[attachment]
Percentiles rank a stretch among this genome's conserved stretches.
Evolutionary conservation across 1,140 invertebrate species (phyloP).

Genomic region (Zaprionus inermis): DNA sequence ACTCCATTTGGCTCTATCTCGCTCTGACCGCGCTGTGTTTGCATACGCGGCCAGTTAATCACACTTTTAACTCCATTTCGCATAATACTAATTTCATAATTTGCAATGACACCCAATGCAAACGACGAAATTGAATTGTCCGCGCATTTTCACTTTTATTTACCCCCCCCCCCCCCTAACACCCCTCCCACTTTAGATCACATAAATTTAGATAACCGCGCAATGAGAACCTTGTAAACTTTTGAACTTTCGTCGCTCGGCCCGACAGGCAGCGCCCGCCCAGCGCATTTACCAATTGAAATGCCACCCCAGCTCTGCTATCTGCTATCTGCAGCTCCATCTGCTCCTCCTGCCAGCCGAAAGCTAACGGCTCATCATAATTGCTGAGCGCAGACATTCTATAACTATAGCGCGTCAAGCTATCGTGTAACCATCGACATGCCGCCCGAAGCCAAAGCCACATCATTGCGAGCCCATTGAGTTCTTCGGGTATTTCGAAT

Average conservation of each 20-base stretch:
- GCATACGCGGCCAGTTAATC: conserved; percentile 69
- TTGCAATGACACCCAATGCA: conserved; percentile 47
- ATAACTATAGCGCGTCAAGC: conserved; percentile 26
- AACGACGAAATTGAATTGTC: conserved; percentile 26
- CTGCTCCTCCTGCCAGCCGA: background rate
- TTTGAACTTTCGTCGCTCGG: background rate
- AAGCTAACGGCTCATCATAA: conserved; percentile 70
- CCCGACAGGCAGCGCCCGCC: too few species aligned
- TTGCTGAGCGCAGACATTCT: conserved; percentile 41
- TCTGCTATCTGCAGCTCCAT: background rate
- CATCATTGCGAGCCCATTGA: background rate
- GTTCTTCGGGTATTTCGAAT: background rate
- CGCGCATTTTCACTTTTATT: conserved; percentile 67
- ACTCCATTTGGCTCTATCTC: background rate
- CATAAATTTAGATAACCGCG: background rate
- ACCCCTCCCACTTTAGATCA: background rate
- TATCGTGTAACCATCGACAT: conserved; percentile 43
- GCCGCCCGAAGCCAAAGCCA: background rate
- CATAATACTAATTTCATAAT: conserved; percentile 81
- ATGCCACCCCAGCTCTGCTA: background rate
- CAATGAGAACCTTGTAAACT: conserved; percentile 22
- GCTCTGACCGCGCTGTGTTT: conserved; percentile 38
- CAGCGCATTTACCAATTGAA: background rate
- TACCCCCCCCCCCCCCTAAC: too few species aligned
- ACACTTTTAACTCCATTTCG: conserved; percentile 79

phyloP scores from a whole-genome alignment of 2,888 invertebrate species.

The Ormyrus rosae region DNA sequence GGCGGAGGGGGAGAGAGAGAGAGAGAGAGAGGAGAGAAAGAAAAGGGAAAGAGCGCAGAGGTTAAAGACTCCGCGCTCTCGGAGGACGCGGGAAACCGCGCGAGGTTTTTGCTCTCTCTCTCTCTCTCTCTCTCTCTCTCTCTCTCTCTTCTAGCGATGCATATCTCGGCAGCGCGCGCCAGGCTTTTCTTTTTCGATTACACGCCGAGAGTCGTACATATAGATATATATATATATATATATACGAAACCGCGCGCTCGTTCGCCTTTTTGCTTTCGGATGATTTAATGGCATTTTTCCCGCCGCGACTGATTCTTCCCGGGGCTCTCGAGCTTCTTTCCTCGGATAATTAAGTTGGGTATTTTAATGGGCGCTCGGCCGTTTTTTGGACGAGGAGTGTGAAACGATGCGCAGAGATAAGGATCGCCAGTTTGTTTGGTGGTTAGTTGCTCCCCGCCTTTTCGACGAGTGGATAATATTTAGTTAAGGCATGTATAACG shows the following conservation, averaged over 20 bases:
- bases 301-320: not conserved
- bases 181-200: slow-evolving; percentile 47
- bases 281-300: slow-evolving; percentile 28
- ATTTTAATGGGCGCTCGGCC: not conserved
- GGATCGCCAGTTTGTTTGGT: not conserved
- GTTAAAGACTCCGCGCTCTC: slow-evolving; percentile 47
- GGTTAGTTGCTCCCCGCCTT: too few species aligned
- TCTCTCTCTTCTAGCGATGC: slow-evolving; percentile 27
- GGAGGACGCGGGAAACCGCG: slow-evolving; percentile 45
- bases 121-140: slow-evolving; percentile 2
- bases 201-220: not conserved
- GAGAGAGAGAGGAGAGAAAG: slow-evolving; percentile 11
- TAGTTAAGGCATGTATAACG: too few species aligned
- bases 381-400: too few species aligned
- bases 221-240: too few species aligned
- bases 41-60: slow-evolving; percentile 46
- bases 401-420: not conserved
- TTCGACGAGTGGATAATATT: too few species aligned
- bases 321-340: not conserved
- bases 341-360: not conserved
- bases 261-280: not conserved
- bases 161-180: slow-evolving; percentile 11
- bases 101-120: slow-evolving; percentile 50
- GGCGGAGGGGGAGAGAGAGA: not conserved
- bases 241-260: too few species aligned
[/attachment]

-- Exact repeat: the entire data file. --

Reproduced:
Percentiles rank a stretch among this genome's conserved stretches.
Evolutionary conservation across 1,140 invertebrate species (phyloP).

Genomic region (Zaprionus inermis): DNA sequence ACTCCATTTGGCTCTATCTCGCTCTGACCGCGCTGTGTTTGCATACGCGGCCAGTTAATCACACTTTTAACTCCATTTCGCATAATACTAATTTCATAATTTGCAATGACACCCAATGCAAACGACGAAATTGAATTGTCCGCGCATTTTCACTTTTATTTACCCCCCCCCCCCCCTAACACCCCTCCCACTTTAGATCACATAAATTTAGATAACCGCGCAATGAGAACCTTGTAAACTTTTGAACTTTCGTCGCTCGGCCCGACAGGCAGCGCCCGCCCAGCGCATTTACCAATTGAAATGCCACCCCAGCTCTGCTATCTGCTATCTGCAGCTCCATCTGCTCCTCCTGCCAGCCGAAAGCTAACGGCTCATCATAATTGCTGAGCGCAGACATTCTATAACTATAGCGCGTCAAGCTATCGTGTAACCATCGACATGCCGCCCGAAGCCAAAGCCACATCATTGCGAGCCCATTGAGTTCTTCGGGTATTTCGAAT

Average conservation of each 20-base stretch:
- GCATACGCGGCCAGTTAATC: conserved; percentile 69
- TTGCAATGACACCCAATGCA: conserved; percentile 47
- ATAACTATAGCGCGTCAAGC: conserved; percentile 26
- AACGACGAAATTGAATTGTC: conserved; percentile 26
- CTGCTCCTCCTGCCAGCCGA: background rate
- TTTGAACTTTCGTCGCTCGG: background rate
- AAGCTAACGGCTCATCATAA: conserved; percentile 70
- CCCGACAGGCAGCGCCCGCC: too few species aligned
- TTGCTGAGCGCAGACATTCT: conserved; percentile 41
- TCTGCTATCTGCAGCTCCAT: background rate
- CATCATTGCGAGCCCATTGA: background rate
- GTTCTTCGGGTATTTCGAAT: background rate
- CGCGCATTTTCACTTTTATT: conserved; percentile 67
- ACTCCATTTGGCTCTATCTC: background rate
- CATAAATTTAGATAACCGCG: background rate
- ACCCCTCCCACTTTAGATCA: background rate
- TATCGTGTAACCATCGACAT: conserved; percentile 43
- GCCGCCCGAAGCCAAAGCCA: background rate
- CATAATACTAATTTCATAAT: conserved; percentile 81
- ATGCCACCCCAGCTCTGCTA: background rate
- CAATGAGAACCTTGTAAACT: conserved; percentile 22
- GCTCTGACCGCGCTGTGTTT: conserved; percentile 38
- CAGCGCATTTACCAATTGAA: background rate
- TACCCCCCCCCCCCCCTAAC: too few species aligned
- ACACTTTTAACTCCATTTCG: conserved; percentile 79

phyloP scores from a whole-genome alignment of 2,888 invertebrate species.

The Ormyrus rosae region DNA sequence GGCGGAGGGGGAGAGAGAGAGAGAGAGAGAGGAGAGAAAGAAAAGGGAAAGAGCGCAGAGGTTAAAGACTCCGCGCTCTCGGAGGACGCGGGAAACCGCGCGAGGTTTTTGCTCTCTCTCTCTCTCTCTCTCTCTCTCTCTCTCTCTCTTCTAGCGATGCATATCTCGGCAGCGCGCGCCAGGCTTTTCTTTTTCGATTACACGCCGAGAGTCGTACATATAGATATATATATATATATATATACGAAACCGCGCGCTCGTTCGCCTTTTTGCTTTCGGATGATTTAATGGCATTTTTCCCGCCGCGACTGATTCTTCCCGGGGCTCTCGAGCTTCTTTCCTCGGATAATTAAGTTGGGTATTTTAATGGGCGCTCGGCCGTTTTTTGGACGAGGAGTGTGAAACGATGCGCAGAGATAAGGATCGCCAGTTTGTTTGGTGGTTAGTTGCTCCCCGCCTTTTCGACGAGTGGATAATATTTAGTTAAGGCATGTATAACG shows the following conservation, averaged over 20 bases:
- bases 301-320: not conserved
- bases 181-200: slow-evolving; percentile 47
- bases 281-300: slow-evolving; percentile 28
- ATTTTAATGGGCGCTCGGCC: not conserved
- GGATCGCCAGTTTGTTTGGT: not conserved
- GTTAAAGACTCCGCGCTCTC: slow-evolving; percentile 47
- GGTTAGTTGCTCCCCGCCTT: too few species aligned
- TCTCTCTCTTCTAGCGATGC: slow-evolving; percentile 27
- GGAGGACGCGGGAAACCGCG: slow-evolving; percentile 45
- bases 121-140: slow-evolving; percentile 2
- bases 201-220: not conserved
- GAGAGAGAGAGGAGAGAAAG: slow-evolving; percentile 11
- TAGTTAAGGCATGTATAACG: too few species aligned
- bases 381-400: too few species aligned
- bases 221-240: too few species aligned
- bases 41-60: slow-evolving; percentile 46
- bases 401-420: not conserved
- TTCGACGAGTGGATAATATT: too few species aligned
- bases 321-340: not conserved
- bases 341-360: not conserved
- bases 261-280: not conserved
- bases 161-180: slow-evolving; percentile 11
- bases 101-120: slow-evolving; percentile 50
- GGCGGAGGGGGAGAGAGAGA: not conserved
- bases 241-260: too few species aligned